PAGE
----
Man Without Being Masculine

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Alexander Wang

You can be a man without being masculine, but reaching that happy place will take generations. So sometimes it’s helpful to ask some difficult questions: “Where do these feelings come from?” and “Do I treat women differently to men?” But perhaps not, deconstructing masculinity is tough to begin and it’s even harder to complete. We can’t make it a perfect world, but we could make it a significantly better one.

The male child feels that to be dependent on a woman is dangerous and this makes him feel vulnerable, which, without wishing to sound like Yoda, leads to fear, which leads to sadism. That anxiety is repressed and is expressed via the unconscious as misogyny. “The internalization of misogyny is not restricted to boys – it comes out of being raised by mothers,” celebrated author and psychoanalyst Susie Orbach told. “Because the mother is the person we are most dependent on, the rage and fear at being cut off from her or the terror of mother’s disapproval leads us to repress it. Girls grow up to be mums, so they internalize misogyny, but boys don’t grow up to be mums, so they feel thwarted and their power comes from feeling they can thwart back. For a boy it’s so confusing.”

In its basic form the theory is that as boys “individuate” and develop a sense of self, they have to separate from their mothers when they realize that they are not like them and they cannot – in Freudian terms – possess them. This repression marks the end of the Oedipus complex. In their anxiety the boys then identify with the father and it’s here that they learn about what it means to be masculine. The clichés of masculinity: being strong, fearless and competitive – above all, not being like the mother – permeate boys’ lives. At this point, “A part of the male ego is identified with a penis,” says Jukes, “and the whole body can be identified with a penis and that’s when you get masculinity.” If true, it will lend certain piquancy the next time you hear a woman tell a man to stop being a massive dick.

“There’s an asymmetry in the development of boys and girls. Infant boys have to learn how to be masculine. Girls don’t. Masculinity is not in a state of crisis. Masculinity is a crisis. I don’t believe misogyny is innate, but I believe it’s inescapable because of the development of masculinity.” – Jukes

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“Even in a nurturing family, a child will grow up with chauvinism,” says Jukes. “Culture and society are the seedbed where the child’s misogyny takes root. The construction of the woman as the carer is all around us, and that is part of what informs men’s rage with women.” Masculinity, then, appears on a sliding scale, usually depending on a boy’s childhood environment and trauma. All children experience negativity, with indifference or neglect at one end and physical or sexual abuse at the other, and the more painful childhood is, the more likely a boy is to emerge as “hyper-masculine”. Meanwhile, the more masculine a boy is, the more he represses his feelings about women, so the more misogynistic and abusive he is likely to be. This also works in reverse, with hyper-masculine men also more likely to be emotionally vulnerable, even helpless.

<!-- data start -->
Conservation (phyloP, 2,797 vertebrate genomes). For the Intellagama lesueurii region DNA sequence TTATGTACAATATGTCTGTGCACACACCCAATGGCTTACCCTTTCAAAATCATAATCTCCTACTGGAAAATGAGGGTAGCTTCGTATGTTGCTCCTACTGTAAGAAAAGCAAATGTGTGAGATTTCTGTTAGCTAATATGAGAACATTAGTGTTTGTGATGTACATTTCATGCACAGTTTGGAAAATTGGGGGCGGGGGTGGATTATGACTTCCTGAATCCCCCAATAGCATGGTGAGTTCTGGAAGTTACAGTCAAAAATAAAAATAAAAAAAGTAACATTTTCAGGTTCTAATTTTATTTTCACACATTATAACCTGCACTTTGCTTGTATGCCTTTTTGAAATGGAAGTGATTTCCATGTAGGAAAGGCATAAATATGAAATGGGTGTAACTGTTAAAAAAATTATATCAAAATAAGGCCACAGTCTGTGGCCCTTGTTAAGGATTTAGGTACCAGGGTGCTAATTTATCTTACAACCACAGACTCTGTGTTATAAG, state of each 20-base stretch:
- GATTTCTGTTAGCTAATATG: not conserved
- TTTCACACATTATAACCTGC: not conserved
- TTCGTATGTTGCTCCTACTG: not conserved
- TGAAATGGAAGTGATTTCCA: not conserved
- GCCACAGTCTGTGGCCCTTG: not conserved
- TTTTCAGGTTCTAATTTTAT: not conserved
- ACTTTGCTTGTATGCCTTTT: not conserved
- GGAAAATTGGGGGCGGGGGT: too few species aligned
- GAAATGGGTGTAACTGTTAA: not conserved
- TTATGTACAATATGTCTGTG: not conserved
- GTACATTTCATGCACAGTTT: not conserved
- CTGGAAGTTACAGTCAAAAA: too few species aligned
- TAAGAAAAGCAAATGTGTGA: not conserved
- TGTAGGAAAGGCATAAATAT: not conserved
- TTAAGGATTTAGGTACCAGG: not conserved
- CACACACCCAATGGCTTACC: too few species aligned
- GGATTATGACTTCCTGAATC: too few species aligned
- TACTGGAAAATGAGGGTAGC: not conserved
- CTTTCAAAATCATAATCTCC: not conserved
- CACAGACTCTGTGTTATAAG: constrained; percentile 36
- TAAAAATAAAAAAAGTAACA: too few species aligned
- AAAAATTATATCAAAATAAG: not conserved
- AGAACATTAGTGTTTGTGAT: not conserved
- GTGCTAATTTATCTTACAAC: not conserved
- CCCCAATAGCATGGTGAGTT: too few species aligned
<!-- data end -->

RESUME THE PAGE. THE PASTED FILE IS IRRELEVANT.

“Incels’ basic premise of ‘She won’t let me fuck her’ is about as straightforward an Oedipal statement as you can make.”

Incels – the online subculture of self-loathing “involuntary celibates” who define themselves through their inability to find love or a sexual partner – fit this misogynistic pattern very neatly. Paradoxically, these self-proclaimed losers also exhibit a kind of hyper-masculinity. The cultish nature of incels is not an aberration but an extension of male psychological development: a need to control mixed with a sense of humiliation. It’s always someone else’s fault – in the case of incels, it begins with a belief that genetics has dealt them a bad hand. Damn you, Mother Nature.

But how can we break down masculinity and the misogyny that comes with it? If the problem starts with childhood, so does the solution. Breaking the dependence on the mother as “primary carer” is the first step. For this to happen, we need to reconsider the value of social engineering. “The solution for me isn’t to blame mothers at all, it’s to engage fathers in child-rearing so that the fury and disappointment and authority is not vested only in the person of the mother but shared between two parents,”

Masculinity and the misogyny it allows is so embedded men rarely recognize it. It affects our physical and mental health, and it builds walls few of us even acknowledge, let alone attempt to peer beyond. “The LGBTQ movement is having the argument for all of us,” says Jukes. “In essence, they are fighting this battle for everyone, gnawing away at the edges of these definitions of femininity and masculinity and we will all be liberated by their success.”

A look into the psychology of misogyny, the idea that masculinity is now toxic suggests we’ve only just noticed. For millennia, rigidity and repetition has been ingrained into male and female identities, but behind these social structures may be something more primal. An unholy stew of psychology and the culture that springs from it is has made men what they are. Toxic masculinity is a tautology.